created_at2017-10-01 00:07:53.350385
updated_at2017-10-22 13:00:13.939359
descriptionDependency Hijacking Library



Dependency Hijacking Library

Currently, Cargo only ships with support for dependencies that have source code available. DHL makes use of build scripts to allows linking against any dependencies, even closed source ones!

DHL works by using a local dummy crate, and then hijacking it with an arbitrary binary.


Let's use DHL to link against the private library priv:1.0.0.


To create an export from a project, first run cargo clean. Then run cargo build with whatever configuration and profile settings you want. Rename the target\<profile>\lib<file>.rlib to export.rlib and add it to a exported.tar.gz along with all the the .rlib files from the deps folder. It will probably look something like:

└── exported.tar
    ├── export.rlib
    ├── libdhltest_dash-cd91f6fd9f58022a.rlib
    ├── libdhltest_underscore-b5b654186491c38a.rlib
    └── libdhltest-6d5270055f165b9c.rlib


Binary Setup

We start by acquiring the private previously compiled library. In the root of our project, we'll create a directory called libs. In that directory we'll create directories named after the triples of the targets we care about (e.g. x86_64-pc-windows-msvc). In each of those directories we'll create a directory for our rustc compiler version (e.g. rustc-1.21.0-13d94d5fa). In this directory we will place our exported.tar.gz.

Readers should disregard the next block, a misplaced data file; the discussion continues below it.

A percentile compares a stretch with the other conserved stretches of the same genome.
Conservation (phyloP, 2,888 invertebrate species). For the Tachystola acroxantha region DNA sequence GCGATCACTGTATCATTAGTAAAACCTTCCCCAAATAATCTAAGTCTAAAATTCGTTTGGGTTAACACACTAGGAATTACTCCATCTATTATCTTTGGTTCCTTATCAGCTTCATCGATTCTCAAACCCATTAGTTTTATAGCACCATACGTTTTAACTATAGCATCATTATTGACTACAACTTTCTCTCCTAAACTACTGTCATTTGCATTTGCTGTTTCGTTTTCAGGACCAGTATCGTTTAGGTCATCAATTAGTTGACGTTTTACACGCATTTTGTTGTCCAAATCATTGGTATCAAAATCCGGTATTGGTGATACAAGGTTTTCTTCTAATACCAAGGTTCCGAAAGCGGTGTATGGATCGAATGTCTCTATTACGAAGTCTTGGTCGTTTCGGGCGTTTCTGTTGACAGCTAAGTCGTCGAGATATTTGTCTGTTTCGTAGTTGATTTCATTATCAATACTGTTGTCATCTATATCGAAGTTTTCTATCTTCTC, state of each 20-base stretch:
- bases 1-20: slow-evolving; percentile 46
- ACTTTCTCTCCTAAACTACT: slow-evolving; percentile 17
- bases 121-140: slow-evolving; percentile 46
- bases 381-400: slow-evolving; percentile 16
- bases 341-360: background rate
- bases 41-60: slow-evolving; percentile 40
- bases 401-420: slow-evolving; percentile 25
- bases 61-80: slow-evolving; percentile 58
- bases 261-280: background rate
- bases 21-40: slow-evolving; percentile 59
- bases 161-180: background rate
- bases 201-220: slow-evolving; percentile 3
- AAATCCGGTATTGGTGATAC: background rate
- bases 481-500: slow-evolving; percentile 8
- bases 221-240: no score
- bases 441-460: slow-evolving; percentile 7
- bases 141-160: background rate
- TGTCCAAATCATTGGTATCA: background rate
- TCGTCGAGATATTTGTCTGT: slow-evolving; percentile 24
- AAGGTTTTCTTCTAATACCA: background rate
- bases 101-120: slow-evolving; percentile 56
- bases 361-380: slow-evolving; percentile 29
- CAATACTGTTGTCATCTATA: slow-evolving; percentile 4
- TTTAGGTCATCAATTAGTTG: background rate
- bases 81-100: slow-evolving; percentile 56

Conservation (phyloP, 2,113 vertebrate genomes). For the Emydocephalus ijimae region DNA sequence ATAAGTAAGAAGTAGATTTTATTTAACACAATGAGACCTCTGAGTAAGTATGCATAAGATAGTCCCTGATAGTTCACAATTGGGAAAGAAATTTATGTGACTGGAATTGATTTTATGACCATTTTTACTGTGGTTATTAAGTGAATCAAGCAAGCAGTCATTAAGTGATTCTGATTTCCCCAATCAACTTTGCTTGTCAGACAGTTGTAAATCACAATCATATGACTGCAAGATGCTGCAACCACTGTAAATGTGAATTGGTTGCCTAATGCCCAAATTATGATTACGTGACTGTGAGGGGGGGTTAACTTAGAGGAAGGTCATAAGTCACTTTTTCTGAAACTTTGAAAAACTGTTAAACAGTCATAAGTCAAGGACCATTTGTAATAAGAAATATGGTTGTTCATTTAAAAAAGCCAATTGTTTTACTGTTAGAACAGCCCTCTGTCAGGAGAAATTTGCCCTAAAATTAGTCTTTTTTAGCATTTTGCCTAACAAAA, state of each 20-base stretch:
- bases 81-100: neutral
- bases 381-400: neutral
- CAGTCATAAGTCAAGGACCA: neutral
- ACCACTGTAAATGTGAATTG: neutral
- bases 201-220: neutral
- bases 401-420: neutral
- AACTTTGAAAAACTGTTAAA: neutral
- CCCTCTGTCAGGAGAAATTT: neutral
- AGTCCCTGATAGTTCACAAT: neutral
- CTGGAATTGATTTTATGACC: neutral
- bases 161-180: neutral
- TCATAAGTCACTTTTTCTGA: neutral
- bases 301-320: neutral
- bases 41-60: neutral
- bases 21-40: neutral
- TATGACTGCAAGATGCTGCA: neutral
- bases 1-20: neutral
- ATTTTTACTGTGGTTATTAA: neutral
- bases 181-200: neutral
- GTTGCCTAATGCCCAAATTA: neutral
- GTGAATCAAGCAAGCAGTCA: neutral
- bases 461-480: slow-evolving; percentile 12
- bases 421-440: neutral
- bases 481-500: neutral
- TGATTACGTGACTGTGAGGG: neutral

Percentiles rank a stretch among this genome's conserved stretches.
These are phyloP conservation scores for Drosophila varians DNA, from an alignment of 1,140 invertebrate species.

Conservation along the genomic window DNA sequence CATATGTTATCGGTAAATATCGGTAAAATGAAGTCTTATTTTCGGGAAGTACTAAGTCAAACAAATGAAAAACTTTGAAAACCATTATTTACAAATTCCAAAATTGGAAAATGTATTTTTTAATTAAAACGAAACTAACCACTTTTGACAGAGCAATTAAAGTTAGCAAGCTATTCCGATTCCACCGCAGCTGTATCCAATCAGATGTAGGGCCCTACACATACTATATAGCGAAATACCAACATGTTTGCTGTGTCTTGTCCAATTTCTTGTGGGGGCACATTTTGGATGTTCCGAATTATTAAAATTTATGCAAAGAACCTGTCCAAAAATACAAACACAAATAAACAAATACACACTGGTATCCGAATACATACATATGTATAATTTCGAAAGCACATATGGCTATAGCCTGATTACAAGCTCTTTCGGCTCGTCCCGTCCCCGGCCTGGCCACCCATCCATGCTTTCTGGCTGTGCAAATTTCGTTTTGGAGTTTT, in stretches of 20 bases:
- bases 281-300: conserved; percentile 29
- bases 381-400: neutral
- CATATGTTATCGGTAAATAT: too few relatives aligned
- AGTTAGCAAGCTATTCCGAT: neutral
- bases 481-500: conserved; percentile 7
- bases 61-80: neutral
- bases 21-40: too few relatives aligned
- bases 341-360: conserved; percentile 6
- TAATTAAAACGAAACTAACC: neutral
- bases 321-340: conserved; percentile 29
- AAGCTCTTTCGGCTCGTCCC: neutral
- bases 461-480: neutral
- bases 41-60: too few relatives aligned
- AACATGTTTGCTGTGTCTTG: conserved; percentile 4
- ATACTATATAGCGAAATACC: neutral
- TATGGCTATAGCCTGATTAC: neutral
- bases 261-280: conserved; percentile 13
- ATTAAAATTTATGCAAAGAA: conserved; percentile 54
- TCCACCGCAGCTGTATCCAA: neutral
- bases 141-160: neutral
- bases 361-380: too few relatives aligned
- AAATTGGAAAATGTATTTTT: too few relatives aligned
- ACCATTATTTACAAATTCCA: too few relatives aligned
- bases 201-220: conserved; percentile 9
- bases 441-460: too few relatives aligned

Dummy Setup

Now let's create the dummy. We create a folder called priv with a Cargo.toml as follows:

name = "priv"
version = "1.0.0"
authors = [""]

Within priv, we create a src folder with an empty file.


To setup our project Cargo.toml we need to do a few things:

  • Add priv to dependencies and a build-dependencies
  • Add any dependencies from priv.
  • Add dhl as a build-dependencies
  • Configure dhl metadata to find our previously compiled
  • Add a build script to run dhl.
build = ""

priv = { path = "priv" }

priv = { path = "priv" }
dhl = "^0.1"

priv = "./libs/{{target}}/{{rustc_short_version}}/exported.tar.gz"

{{target}} and {{rustc_short_version}} are by replaced during the build process via the handlebars templating engine.

As for our build script, it's pretty short:

extern crate dhl;

fn main() {

And that's it. cargo build and we should be good.


Package options can be configured via []. Each package can be assigned a source directly:

priv = "./libs/{{target}}/{{rustc_short_version}}/exported.tar.gz"

Sources can either be a path to a file (relative paths are based on CARGO_MANIFEST_DIR), or a url. Currently the only supported schemes are:

  • file
  • http
  • https

As for the substitutions, the built-ins available are:

  • {{rustc_short_version}}
  • {{target}}
  • {{profile}}

The last two take their values from environment variables. These can be removed or changed by providing a [] section. These can either be a direct string assignment:

foo = "bar"

or using the value from an environment variable:

foo = { value = "BAR", env = true }


Can my code be reverse engineered from .rlib files

Yes. AFAIK, no effort has been put in to obfuscate .rlib files. In theory you could run your source code through an obfuscator and distribute that. I'm not aware of any obfuscators for rust, but if anyone knows of one I'd be happy to link it here.

Commit count: 8

cargo fmt